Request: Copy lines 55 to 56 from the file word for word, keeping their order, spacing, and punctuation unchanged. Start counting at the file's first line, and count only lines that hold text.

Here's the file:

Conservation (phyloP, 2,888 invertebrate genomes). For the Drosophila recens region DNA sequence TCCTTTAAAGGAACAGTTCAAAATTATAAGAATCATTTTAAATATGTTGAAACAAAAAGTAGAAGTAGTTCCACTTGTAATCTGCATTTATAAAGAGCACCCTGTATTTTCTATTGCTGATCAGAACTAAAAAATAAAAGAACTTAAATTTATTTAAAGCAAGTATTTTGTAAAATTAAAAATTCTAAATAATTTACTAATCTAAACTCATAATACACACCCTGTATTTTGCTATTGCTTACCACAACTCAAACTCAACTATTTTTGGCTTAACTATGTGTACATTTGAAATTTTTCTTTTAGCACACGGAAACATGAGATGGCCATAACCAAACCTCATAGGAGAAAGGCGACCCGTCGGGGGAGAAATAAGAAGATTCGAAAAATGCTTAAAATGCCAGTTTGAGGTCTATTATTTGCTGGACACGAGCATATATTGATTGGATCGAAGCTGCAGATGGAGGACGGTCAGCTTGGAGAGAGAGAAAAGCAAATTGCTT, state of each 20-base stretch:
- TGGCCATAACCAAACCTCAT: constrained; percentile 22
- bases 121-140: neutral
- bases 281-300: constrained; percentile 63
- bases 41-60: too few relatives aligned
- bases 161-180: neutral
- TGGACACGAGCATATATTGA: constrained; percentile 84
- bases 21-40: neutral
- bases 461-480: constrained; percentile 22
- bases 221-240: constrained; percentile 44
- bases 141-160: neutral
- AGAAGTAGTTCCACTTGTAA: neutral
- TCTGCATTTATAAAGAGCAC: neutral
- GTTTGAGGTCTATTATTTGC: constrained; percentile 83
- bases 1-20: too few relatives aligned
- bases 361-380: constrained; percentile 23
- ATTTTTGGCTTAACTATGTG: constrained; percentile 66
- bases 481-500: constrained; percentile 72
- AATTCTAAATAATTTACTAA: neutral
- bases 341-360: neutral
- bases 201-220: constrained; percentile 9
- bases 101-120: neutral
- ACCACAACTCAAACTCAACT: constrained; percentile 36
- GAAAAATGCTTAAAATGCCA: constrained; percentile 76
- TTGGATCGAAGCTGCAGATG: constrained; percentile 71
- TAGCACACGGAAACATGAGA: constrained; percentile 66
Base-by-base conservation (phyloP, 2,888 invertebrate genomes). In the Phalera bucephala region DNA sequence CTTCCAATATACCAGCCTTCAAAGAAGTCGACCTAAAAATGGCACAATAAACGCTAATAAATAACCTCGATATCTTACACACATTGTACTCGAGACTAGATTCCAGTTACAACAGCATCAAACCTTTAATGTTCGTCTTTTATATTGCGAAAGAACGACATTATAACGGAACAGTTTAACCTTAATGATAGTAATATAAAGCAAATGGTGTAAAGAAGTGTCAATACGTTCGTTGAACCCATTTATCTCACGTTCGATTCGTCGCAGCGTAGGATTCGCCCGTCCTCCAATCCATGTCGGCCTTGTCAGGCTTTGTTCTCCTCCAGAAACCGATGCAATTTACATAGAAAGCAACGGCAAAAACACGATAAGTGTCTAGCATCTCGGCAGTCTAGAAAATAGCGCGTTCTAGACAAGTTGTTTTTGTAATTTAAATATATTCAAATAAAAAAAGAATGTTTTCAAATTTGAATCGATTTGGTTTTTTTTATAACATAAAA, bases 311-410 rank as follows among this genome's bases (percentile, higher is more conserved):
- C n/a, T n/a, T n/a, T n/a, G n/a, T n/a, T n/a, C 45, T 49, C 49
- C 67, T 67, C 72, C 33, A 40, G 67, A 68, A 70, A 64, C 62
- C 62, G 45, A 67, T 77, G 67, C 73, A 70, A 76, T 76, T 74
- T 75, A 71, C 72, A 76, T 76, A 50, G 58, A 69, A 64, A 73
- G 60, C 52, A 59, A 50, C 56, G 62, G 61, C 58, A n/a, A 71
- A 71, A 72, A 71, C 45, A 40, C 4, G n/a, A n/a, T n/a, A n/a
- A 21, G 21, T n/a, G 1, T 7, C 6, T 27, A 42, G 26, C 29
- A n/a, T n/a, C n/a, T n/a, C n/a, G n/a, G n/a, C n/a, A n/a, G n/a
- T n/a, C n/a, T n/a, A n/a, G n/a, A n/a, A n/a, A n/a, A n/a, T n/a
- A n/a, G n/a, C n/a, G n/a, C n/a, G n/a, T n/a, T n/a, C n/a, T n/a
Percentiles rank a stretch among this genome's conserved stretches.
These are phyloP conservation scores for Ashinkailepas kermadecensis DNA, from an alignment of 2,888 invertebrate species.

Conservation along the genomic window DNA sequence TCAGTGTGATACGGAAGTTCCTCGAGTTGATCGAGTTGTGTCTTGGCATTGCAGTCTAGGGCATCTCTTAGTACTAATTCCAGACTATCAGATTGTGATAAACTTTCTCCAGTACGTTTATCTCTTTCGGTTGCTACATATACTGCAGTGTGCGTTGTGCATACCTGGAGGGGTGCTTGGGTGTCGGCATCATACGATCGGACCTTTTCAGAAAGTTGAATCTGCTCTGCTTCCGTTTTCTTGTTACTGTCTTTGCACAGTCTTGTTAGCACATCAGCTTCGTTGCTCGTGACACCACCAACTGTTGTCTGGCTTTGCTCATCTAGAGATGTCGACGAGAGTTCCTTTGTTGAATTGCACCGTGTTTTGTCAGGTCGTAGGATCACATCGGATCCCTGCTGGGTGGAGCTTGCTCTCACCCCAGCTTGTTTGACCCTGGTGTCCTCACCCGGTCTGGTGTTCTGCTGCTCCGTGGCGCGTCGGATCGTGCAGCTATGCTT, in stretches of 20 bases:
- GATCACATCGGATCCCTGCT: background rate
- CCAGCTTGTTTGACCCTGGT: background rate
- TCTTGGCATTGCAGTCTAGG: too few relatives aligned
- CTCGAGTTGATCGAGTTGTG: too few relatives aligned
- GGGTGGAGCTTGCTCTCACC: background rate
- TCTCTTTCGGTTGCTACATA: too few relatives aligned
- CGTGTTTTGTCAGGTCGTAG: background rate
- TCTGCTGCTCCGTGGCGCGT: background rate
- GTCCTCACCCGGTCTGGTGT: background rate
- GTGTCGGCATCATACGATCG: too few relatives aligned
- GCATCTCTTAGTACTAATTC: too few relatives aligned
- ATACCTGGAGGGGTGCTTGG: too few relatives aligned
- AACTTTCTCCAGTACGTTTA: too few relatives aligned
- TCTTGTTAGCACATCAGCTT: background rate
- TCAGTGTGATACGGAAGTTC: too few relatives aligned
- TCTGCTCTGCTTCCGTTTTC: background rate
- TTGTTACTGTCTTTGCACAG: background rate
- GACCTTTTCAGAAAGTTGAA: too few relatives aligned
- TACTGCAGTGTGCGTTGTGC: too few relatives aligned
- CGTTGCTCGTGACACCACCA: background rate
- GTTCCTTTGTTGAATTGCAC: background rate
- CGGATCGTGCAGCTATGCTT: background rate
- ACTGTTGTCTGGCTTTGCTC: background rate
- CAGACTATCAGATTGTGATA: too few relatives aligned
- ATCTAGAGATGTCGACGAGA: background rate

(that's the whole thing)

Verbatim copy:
- TCAGTGTGATACGGAAGTTC: too few relatives aligned
- TCTGCTCTGCTTCCGTTTTC: background rate